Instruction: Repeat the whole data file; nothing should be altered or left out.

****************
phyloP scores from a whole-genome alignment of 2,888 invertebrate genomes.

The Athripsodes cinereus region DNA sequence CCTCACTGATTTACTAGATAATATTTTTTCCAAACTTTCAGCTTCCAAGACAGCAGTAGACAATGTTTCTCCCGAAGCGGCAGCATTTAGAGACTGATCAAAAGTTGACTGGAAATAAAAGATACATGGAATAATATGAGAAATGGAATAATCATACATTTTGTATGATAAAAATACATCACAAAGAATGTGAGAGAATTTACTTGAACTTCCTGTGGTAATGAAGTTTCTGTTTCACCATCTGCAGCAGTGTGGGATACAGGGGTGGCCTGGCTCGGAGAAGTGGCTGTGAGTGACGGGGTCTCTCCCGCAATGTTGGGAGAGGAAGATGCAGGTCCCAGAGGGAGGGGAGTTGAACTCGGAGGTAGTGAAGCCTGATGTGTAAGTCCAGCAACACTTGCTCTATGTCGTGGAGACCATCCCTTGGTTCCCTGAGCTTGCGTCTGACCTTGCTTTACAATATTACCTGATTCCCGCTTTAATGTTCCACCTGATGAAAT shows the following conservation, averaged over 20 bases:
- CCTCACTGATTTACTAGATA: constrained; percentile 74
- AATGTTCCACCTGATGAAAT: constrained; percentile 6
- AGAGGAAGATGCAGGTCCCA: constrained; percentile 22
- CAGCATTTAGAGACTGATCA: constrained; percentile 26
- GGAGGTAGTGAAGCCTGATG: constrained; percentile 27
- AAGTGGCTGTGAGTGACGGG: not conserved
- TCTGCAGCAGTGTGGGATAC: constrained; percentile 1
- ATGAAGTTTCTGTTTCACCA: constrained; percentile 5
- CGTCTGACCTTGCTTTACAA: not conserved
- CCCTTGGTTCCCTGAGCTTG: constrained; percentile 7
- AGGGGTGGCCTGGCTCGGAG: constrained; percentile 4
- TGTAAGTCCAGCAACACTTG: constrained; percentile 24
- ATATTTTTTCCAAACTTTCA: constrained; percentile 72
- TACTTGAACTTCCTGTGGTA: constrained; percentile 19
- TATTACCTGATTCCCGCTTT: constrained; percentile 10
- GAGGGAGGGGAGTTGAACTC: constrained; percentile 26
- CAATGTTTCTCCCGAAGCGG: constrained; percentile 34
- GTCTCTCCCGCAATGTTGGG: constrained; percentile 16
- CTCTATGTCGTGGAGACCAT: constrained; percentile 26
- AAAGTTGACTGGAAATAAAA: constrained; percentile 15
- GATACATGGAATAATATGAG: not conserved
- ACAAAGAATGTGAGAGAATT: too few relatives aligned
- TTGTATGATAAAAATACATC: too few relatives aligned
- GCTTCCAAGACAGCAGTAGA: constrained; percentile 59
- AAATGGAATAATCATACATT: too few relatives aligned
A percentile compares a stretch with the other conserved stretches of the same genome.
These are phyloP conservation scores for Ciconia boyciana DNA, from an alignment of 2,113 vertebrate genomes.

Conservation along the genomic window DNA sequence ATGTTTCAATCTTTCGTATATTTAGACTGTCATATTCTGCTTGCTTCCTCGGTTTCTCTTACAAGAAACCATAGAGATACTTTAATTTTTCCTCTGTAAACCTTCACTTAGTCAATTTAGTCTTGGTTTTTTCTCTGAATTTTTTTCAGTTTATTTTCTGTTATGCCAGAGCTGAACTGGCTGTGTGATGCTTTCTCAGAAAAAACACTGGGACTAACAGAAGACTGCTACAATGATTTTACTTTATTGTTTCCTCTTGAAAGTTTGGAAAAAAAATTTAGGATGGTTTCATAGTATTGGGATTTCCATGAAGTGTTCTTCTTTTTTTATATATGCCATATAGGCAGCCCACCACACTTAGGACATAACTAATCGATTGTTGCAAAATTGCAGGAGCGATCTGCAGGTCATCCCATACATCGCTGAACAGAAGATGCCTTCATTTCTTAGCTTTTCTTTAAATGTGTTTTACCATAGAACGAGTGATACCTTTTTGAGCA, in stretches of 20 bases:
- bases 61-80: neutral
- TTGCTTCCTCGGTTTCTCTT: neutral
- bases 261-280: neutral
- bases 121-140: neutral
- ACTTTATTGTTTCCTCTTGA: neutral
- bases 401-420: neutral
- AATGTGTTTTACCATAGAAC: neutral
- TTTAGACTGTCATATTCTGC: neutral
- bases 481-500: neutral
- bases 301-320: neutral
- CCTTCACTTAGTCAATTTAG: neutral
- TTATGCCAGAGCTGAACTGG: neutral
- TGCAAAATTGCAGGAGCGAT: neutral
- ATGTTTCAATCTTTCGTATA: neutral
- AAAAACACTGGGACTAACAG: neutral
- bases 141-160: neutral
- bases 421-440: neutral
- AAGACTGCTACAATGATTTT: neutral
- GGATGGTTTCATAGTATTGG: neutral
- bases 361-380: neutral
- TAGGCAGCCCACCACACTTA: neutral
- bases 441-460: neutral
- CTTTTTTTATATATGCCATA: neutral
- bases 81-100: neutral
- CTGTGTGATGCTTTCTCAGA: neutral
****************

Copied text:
phyloP scores from a whole-genome alignment of 2,888 invertebrate genomes.

The Athripsodes cinereus region DNA sequence CCTCACTGATTTACTAGATAATATTTTTTCCAAACTTTCAGCTTCCAAGACAGCAGTAGACAATGTTTCTCCCGAAGCGGCAGCATTTAGAGACTGATCAAAAGTTGACTGGAAATAAAAGATACATGGAATAATATGAGAAATGGAATAATCATACATTTTGTATGATAAAAATACATCACAAAGAATGTGAGAGAATTTACTTGAACTTCCTGTGGTAATGAAGTTTCTGTTTCACCATCTGCAGCAGTGTGGGATACAGGGGTGGCCTGGCTCGGAGAAGTGGCTGTGAGTGACGGGGTCTCTCCCGCAATGTTGGGAGAGGAAGATGCAGGTCCCAGAGGGAGGGGAGTTGAACTCGGAGGTAGTGAAGCCTGATGTGTAAGTCCAGCAACACTTGCTCTATGTCGTGGAGACCATCCCTTGGTTCCCTGAGCTTGCGTCTGACCTTGCTTTACAATATTACCTGATTCCCGCTTTAATGTTCCACCTGATGAAAT shows the following conservation, averaged over 20 bases:
- CCTCACTGATTTACTAGATA: constrained; percentile 74
- AATGTTCCACCTGATGAAAT: constrained; percentile 6
- AGAGGAAGATGCAGGTCCCA: constrained; percentile 22
- CAGCATTTAGAGACTGATCA: constrained; percentile 26
- GGAGGTAGTGAAGCCTGATG: constrained; percentile 27
- AAGTGGCTGTGAGTGACGGG: not conserved
- TCTGCAGCAGTGTGGGATAC: constrained; percentile 1
- ATGAAGTTTCTGTTTCACCA: constrained; percentile 5
- CGTCTGACCTTGCTTTACAA: not conserved
- CCCTTGGTTCCCTGAGCTTG: constrained; percentile 7
- AGGGGTGGCCTGGCTCGGAG: constrained; percentile 4
- TGTAAGTCCAGCAACACTTG: constrained; percentile 24
- ATATTTTTTCCAAACTTTCA: constrained; percentile 72
- TACTTGAACTTCCTGTGGTA: constrained; percentile 19
- TATTACCTGATTCCCGCTTT: constrained; percentile 10
- GAGGGAGGGGAGTTGAACTC: constrained; percentile 26
- CAATGTTTCTCCCGAAGCGG: constrained; percentile 34
- GTCTCTCCCGCAATGTTGGG: constrained; percentile 16
- CTCTATGTCGTGGAGACCAT: constrained; percentile 26
- AAAGTTGACTGGAAATAAAA: constrained; percentile 15
- GATACATGGAATAATATGAG: not conserved
- ACAAAGAATGTGAGAGAATT: too few relatives aligned
- TTGTATGATAAAAATACATC: too few relatives aligned
- GCTTCCAAGACAGCAGTAGA: constrained; percentile 59
- AAATGGAATAATCATACATT: too few relatives aligned
A percentile compares a stretch with the other conserved stretches of the same genome.
These are phyloP conservation scores for Ciconia boyciana DNA, from an alignment of 2,113 vertebrate genomes.

Conservation along the genomic window DNA sequence ATGTTTCAATCTTTCGTATATTTAGACTGTCATATTCTGCTTGCTTCCTCGGTTTCTCTTACAAGAAACCATAGAGATACTTTAATTTTTCCTCTGTAAACCTTCACTTAGTCAATTTAGTCTTGGTTTTTTCTCTGAATTTTTTTCAGTTTATTTTCTGTTATGCCAGAGCTGAACTGGCTGTGTGATGCTTTCTCAGAAAAAACACTGGGACTAACAGAAGACTGCTACAATGATTTTACTTTATTGTTTCCTCTTGAAAGTTTGGAAAAAAAATTTAGGATGGTTTCATAGTATTGGGATTTCCATGAAGTGTTCTTCTTTTTTTATATATGCCATATAGGCAGCCCACCACACTTAGGACATAACTAATCGATTGTTGCAAAATTGCAGGAGCGATCTGCAGGTCATCCCATACATCGCTGAACAGAAGATGCCTTCATTTCTTAGCTTTTCTTTAAATGTGTTTTACCATAGAACGAGTGATACCTTTTTGAGCA, in stretches of 20 bases:
- bases 61-80: neutral
- TTGCTTCCTCGGTTTCTCTT: neutral
- bases 261-280: neutral
- bases 121-140: neutral
- ACTTTATTGTTTCCTCTTGA: neutral
- bases 401-420: neutral
- AATGTGTTTTACCATAGAAC: neutral
- TTTAGACTGTCATATTCTGC: neutral
- bases 481-500: neutral
- bases 301-320: neutral
- CCTTCACTTAGTCAATTTAG: neutral
- TTATGCCAGAGCTGAACTGG: neutral
- TGCAAAATTGCAGGAGCGAT: neutral
- ATGTTTCAATCTTTCGTATA: neutral
- AAAAACACTGGGACTAACAG: neutral
- bases 141-160: neutral
- bases 421-440: neutral
- AAGACTGCTACAATGATTTT: neutral
- GGATGGTTTCATAGTATTGG: neutral
- bases 361-380: neutral
- TAGGCAGCCCACCACACTTA: neutral
- bases 441-460: neutral
- CTTTTTTTATATATGCCATA: neutral
- bases 81-100: neutral
- CTGTGTGATGCTTTCTCAGA: neutral